Andrea Stykker, co-founder of Vitaegum

Photo of Andrea Stykkert

Andrea is the CMO at Vitaegum, a social start-up on a mission to combat global malnutrition and oral health challenges amongst at-risk populations, with their innovative chewing gum. Viteagum was created by Harriet Lester in 2020 after observing widespread malnutrition and oral health problems in Calais refugee camp. The gum is infused with 9 vitamins and minerals absorbed directly into the bloodstream through the mouth, and contains ingredients with potent oral health benefits. As part of the three female founders at Vitaegum, Andrea is using her background in marketing, social entrepreneurship, and UI/UX to launch their e-commerce website. Launching the product to consumers allows Vitaegum to build a social model, allowing them to use profits to fund distribution of Vitaegum to at-risk groups. The team has already given gum to hundreds of refugees and people with substance addictions through pilot distributions alongside NGOs.

What is your background? What made you decide to get involved in entrepreneurship?
I became interested in entrepreneurship at 15 after working alongside a traditional NGO development project, through conversations with other teens my age in the area that shared a lot of my concerns for the longevity and sustainability of the initiative. We ended up starting our own social start-ups locally to create something by and for the community, an impact that has stayed with me in the decade since. This is why I chose to take a degree in marketing and then in development studies, to build a skillset that would allow me to make an impact through socially driven enterprises. I think my young self would be proud of the project I’m now part of – a start-up that is truly social at its heart, with ambitions to use scale and growth as a way to amplify it.

What is your definition of entrepreneurship?
Entrepreneurship is the process of building a vehicle for change – you make something that wasn’t there before, and in the process you change people’s lives in small or big ways.

How and when did you know your idea was good enough to develop?
Harriet had the idea after returning from a Calais refugee camp, and I knew as soon as I heard it that it was a good idea. I’ve got years of work experience in the third sector working with displaced groups and knew first-hand that this was a real issue without good solutions.

What would you say are the top 3 skills that needed to be a successful entrepreneur? Why?
I used to think it was hard skills – knowing how to build a financial model, a marketing campaign, or a web platform. But all of those can be learned or sorted through good mentorship and partners. Now I think it is persistence, team cooperation, and faith.

What is your favourite part of being an entrepreneur?
The possibilities!

What has been your most satisfying or successful moment in business?
I will never forget when our first manufactured batch of Vitaegum arrived at Balliol.

What would you say have been some of your mistakes, failures or lessons learned as an entrepreneur?
There have been plenty of failures, but I’ve arguably learned more from failures than what we’ve done right. The greatest lesson is perhaps that people are key. You want to be in the room with the right person – whether that’s your product user, mentor, buyer, or investor. Lacking the bravery to approach people is a big reason for previous failures, and the right cup of coffee has been key to our biggest breakthroughs.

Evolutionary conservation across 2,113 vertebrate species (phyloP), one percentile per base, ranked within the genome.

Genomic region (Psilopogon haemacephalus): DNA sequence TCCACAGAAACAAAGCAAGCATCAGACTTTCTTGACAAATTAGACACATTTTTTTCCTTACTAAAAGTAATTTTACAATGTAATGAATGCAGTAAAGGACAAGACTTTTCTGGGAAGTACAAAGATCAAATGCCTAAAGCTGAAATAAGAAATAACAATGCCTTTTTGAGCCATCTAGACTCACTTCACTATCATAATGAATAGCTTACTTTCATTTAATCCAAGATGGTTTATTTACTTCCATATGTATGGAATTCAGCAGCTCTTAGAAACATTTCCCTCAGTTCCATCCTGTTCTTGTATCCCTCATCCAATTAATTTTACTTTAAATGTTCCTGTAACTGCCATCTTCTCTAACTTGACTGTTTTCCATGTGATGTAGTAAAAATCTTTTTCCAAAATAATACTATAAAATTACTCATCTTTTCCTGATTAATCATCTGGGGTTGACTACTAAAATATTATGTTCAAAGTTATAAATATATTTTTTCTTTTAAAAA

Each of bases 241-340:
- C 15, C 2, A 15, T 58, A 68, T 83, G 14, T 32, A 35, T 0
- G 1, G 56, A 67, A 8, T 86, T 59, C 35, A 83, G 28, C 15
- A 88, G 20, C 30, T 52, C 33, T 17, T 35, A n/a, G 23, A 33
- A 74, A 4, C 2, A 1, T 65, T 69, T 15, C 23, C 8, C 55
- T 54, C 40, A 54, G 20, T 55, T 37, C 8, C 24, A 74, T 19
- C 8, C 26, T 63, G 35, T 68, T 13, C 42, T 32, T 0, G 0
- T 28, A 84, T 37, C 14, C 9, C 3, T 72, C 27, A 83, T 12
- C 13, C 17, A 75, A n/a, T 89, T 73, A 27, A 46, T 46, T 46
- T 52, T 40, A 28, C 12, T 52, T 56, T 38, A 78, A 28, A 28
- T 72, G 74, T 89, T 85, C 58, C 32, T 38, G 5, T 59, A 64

How have you funded your ideas?
We began by competing in pretty much all of the innovation competitions in Oxford, building the funds for early prototyping. We then secured pre-seed, allowing us to get our 1st manufacturing batch, piloting it, and are now giving it a proper shot.

Are there any sector-specific awards/grants/competitions that have helped you?
OX1 demo day
Social Enterprise Awards
Oxford Seed Fund
Oxford University Innovation

Have you faced any challenges as a woman entrepreneur? If so, how have you overcome them?
I recently came across an interesting study from 2017. Females and males are asked very different kinds of questions when pitching to funders. These findings reasonate very closely with our experience as a female founding team, making the study an affirmative but also concerning read. Men are asked affirmative and prospective questions – how big is the opportunity? What’s your next step? What’s your dream? Whereas women receive questions for risk-prevention: How sure are you that you can do this? Who might take this opportunity away from you? How exactly did you validate this? Women have to be better, smarter, and more hard-working to get ahead. We are so proud of everything we have accomplished so far, and in a way – the obstacle has only made us work harder. However, we wonder if we might have hit some of our milestones a lot sooner if we had been asked different questions.

What resources would you recommend for other women?
We’ve all built connections to other female entrepreneurs that has been invaluable.

How could institutions such as the University of Oxford better support women entrepreneurs?
A lot of the challenge seems to be rooted in a bias towards female founders, and there is no easy answer to how it is solved. We probably have this bias ourselves, influencing our work every day. There are already networks and resources available for female founders, but I’d love to see more debates that engage the people with significant decision-making power influencing the future of start-ups.